Could Greece and Russia Crush the European Union?

Athens and Moscow teaming up could spell geopolitical disaster for Europe.

The ushering of Alexis Tsipras into the office of Prime Minister of the Hellenic Republic in late January 2015 represents a major change in Europe’s geopolitics. Tsipras and his left-wing Syriza party rode to power on a wave of acute voter dissatisfaction caused by the country’s severe economic downturn starting in 2009. Many Greeks believe this situation was rooted in austerity and reforms imposed by Brussels’ unelected bureaucrats taking orders from Berlin. There is now a new geopolitics of debt that encompasses relations within the European Union (EU), Europe’s relations with Russia and to a lesser extent, China. For the United States, the new geopolitical terrain only complicates an already complicated Eurasian political arena.

Greece’s new government is an alliance composed of the hard-left Syriza party (149 seats) and the strongly nationalist and populist Independent Greek party (thirteen seats). Syriza itself is a broad coalition of former communists, socialists, Greens and anarchists. It favors a large role of the state in the economy, increased social spending and keeping the euro. Greece’s two bailouts (2010 and 2012), worth €240 billion in loans, are a particular sore point, as they have left Greece with an ultimately unpayable debt burden.

The bailout was engineered under the auspices of the Troika, which is the EU, European Central Bank (ECB) and International Monetary Fund. The massive injection of loans kept Greece from defaulting on its debt and helped Greece remain in the Eurozone. It also helped stabilize acute financial-market turmoil that threatened to spread to Spain, Italy and France.

In return for the financial assistance, Athens agreed to implement structural reforms designed to make its economy more competitive. Greece’s fiscal picture did improve, but the cost has been brutal. The country has undergone an economic contraction by over 20 percent in the 2009-2014 period, unemployment has been in excess of 25 percent and youth unemployment sits above 50 percent, according to Eurostat.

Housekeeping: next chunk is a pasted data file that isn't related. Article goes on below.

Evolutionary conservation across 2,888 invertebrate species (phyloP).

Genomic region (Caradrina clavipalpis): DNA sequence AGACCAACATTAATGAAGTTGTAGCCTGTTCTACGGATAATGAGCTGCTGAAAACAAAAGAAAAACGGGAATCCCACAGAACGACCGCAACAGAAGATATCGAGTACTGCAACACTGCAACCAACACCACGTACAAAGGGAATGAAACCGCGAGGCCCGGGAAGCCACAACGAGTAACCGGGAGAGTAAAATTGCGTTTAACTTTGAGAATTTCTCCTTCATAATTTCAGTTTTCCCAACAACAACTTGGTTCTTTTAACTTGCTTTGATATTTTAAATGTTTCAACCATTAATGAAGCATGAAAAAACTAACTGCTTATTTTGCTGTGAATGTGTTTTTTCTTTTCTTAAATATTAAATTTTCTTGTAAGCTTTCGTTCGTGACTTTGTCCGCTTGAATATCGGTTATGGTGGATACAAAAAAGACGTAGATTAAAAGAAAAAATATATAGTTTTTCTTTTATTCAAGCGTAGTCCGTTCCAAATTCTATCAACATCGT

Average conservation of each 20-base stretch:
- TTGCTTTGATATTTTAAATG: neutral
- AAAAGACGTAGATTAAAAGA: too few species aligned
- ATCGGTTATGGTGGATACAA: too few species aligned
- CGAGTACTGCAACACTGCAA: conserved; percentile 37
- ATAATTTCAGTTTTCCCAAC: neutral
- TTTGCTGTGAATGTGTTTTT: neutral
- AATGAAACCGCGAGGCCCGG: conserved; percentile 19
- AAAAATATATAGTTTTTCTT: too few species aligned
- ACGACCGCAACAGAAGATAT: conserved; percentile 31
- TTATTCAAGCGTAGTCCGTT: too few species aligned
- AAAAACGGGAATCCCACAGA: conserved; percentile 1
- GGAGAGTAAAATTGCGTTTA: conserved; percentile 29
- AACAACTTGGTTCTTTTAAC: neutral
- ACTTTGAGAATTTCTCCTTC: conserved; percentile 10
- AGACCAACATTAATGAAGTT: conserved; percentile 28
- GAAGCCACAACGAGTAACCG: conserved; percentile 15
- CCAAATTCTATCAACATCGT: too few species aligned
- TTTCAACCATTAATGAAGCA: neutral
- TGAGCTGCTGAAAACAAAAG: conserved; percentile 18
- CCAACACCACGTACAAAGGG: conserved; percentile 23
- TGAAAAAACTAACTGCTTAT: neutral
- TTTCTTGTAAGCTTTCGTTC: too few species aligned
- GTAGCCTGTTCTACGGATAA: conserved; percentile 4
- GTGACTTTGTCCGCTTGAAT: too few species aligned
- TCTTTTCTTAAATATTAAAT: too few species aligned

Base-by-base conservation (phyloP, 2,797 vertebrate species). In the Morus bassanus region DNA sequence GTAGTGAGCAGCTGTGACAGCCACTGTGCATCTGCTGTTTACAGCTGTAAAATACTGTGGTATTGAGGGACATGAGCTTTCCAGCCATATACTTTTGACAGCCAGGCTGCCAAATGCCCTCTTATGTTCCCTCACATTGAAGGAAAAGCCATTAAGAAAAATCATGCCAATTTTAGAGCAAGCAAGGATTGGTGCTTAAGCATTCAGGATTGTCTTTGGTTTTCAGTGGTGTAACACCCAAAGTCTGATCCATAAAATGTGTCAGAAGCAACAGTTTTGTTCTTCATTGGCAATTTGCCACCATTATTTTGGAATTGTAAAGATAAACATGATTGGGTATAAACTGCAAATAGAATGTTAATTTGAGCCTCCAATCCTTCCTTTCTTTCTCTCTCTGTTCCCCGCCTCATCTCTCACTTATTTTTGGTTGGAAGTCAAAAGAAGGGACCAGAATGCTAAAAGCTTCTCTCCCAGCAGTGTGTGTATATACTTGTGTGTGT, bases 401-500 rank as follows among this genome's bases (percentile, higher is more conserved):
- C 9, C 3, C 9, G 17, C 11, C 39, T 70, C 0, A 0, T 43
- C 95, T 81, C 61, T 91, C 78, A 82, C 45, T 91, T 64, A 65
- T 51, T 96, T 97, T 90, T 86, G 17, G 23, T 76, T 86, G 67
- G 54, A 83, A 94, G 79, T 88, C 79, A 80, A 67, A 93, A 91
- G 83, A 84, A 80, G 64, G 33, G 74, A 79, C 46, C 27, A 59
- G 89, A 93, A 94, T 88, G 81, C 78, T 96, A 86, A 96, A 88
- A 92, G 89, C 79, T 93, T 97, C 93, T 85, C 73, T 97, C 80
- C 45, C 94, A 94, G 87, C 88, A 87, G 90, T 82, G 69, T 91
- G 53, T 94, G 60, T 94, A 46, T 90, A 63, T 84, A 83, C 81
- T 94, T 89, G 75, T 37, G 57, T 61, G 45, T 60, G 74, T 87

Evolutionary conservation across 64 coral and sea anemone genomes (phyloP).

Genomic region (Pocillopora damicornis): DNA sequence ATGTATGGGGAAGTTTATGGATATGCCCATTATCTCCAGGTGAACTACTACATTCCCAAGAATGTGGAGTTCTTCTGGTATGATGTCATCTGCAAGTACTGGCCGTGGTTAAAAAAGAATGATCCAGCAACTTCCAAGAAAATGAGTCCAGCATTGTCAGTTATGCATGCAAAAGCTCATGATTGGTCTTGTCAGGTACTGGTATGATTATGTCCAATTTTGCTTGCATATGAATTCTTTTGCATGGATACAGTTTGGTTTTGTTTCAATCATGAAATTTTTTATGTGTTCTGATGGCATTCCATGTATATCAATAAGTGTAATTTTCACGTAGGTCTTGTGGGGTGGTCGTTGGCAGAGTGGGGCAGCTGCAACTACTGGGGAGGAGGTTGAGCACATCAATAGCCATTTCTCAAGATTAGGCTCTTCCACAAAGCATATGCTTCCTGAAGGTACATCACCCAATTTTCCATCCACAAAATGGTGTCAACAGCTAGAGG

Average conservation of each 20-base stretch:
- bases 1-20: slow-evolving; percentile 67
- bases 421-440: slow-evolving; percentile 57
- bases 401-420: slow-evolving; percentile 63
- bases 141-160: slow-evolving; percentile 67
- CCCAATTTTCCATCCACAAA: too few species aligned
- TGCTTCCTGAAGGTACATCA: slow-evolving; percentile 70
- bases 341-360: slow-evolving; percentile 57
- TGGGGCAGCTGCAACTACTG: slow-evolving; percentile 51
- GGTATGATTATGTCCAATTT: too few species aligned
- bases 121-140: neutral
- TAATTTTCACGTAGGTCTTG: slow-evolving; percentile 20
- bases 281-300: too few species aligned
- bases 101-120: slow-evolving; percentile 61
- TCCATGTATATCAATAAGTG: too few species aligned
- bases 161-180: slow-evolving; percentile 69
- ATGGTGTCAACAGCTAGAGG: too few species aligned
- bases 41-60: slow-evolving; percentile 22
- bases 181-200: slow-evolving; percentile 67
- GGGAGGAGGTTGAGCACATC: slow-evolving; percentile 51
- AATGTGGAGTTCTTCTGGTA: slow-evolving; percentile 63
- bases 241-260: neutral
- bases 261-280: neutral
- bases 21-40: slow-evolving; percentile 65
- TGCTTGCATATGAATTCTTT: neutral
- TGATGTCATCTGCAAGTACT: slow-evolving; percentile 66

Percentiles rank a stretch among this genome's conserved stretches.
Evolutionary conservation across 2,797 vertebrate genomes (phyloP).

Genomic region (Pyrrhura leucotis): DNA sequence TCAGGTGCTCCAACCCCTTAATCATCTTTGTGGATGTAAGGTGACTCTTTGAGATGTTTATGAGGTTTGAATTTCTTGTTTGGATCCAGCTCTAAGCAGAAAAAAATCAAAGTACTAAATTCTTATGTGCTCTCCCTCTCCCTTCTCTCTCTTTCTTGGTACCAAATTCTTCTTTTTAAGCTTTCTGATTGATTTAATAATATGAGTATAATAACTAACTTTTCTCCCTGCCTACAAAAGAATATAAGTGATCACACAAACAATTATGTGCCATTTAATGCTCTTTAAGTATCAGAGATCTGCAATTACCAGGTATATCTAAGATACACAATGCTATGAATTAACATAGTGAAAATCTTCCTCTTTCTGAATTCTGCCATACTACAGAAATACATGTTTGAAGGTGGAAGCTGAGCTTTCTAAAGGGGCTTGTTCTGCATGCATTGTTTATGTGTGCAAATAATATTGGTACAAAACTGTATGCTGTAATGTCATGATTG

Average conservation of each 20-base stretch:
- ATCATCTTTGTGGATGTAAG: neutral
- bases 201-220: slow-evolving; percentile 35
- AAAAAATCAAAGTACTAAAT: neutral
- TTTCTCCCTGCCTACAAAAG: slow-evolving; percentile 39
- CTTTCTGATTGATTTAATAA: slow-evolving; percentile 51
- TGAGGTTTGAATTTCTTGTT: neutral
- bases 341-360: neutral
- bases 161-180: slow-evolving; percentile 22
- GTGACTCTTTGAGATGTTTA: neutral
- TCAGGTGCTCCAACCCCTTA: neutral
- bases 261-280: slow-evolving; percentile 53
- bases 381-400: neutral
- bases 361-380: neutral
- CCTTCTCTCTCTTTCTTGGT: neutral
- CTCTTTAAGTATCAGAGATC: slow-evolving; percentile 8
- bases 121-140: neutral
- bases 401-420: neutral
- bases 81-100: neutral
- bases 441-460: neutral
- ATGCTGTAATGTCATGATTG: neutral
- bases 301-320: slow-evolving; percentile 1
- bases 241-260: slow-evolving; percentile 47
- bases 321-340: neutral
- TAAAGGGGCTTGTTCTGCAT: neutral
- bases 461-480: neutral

The country’s debt has also climbed to more than €320 billion—around 175 percent of GDP—one of the highest levels in the world. Syriza’s reasoning is straightforward: cut the debt burden down to a more manageable level and get rid of austerity measures; the economy can return to growth.      

The Tsipras government’s intention to end the current bailout program (which ends in February) has raised concerns that another crisis is looming. Without outside help, Greece is set to run out of money in the months ahead, possibly resulting in a default and an exit from the Eurozone. The threat of such an event has economic policy makers and international markets concerned. Even if a temporary deal is put in place, the problematic forecast for economic growth remains a major concern and will dominate the dialogue between Athens and Brussels (and Berlin).

While Greece is a victim of bad decisions on the part of its own past political leaders, there is considerable questioning of the correctness of the Troika’s economic medicine, in particular the austerity measures. Berlin’s well-articulated preference for living within one’s means has not gone over well with people hit by the lack of economic growth in not just Greece, but many other EU countries.

Europe’s economic-growth crisis coincides with Germany’s rise as the clearly dominant power in continental Europe. For his part, Tsipras wants to rewrite European geopolitics, tapping into a growing anti-austerity mood in other European countries, and undercut Berlin’s influence. Indeed, during his election campaign, the Greek leader accused German chancellor Angela Merkel of conducting a “social Holocaust.”

While it can be argued that Tsipras has the right message that Greece’s debt is too high, he is probably not the best messenger. He is a polarizer and enjoys confrontation. Staunchly left wing, he spoke out against Western sanctions on Russia shortly after Moscow’s annexation of Crimea, repeatedly called on Germany to pay billions of euros in war reparations, and in general, has little love for capitalism.

In its first weeks, the Syriza-led government aggressively signaled Greece’s new policy direction. One of Tsipras’ first acts as prime minister was to visit a site where the Nazis executed Greek partisans, followed by a very cordial meeting with the Russian ambassador. He and his finance minister, Yanis Varoufakis, quickly declared that they would no longer work with the Troika, demanded debt reduction, took measures to roll back austerity and froze the privatization program.

Varoufakis took to the air with an early February tour to other European capitals seeking support for debt forgiveness and bridge financing. Although Athens sought to convert its debt problem into a broader European debate on economic policies, Varoufakis came back with little to show. His meeting with German finance minister Wolfgang Schauble on February 8 can only be described as frosty, with the Greek finance minister observing: “We didn’t even agree to disagree.”

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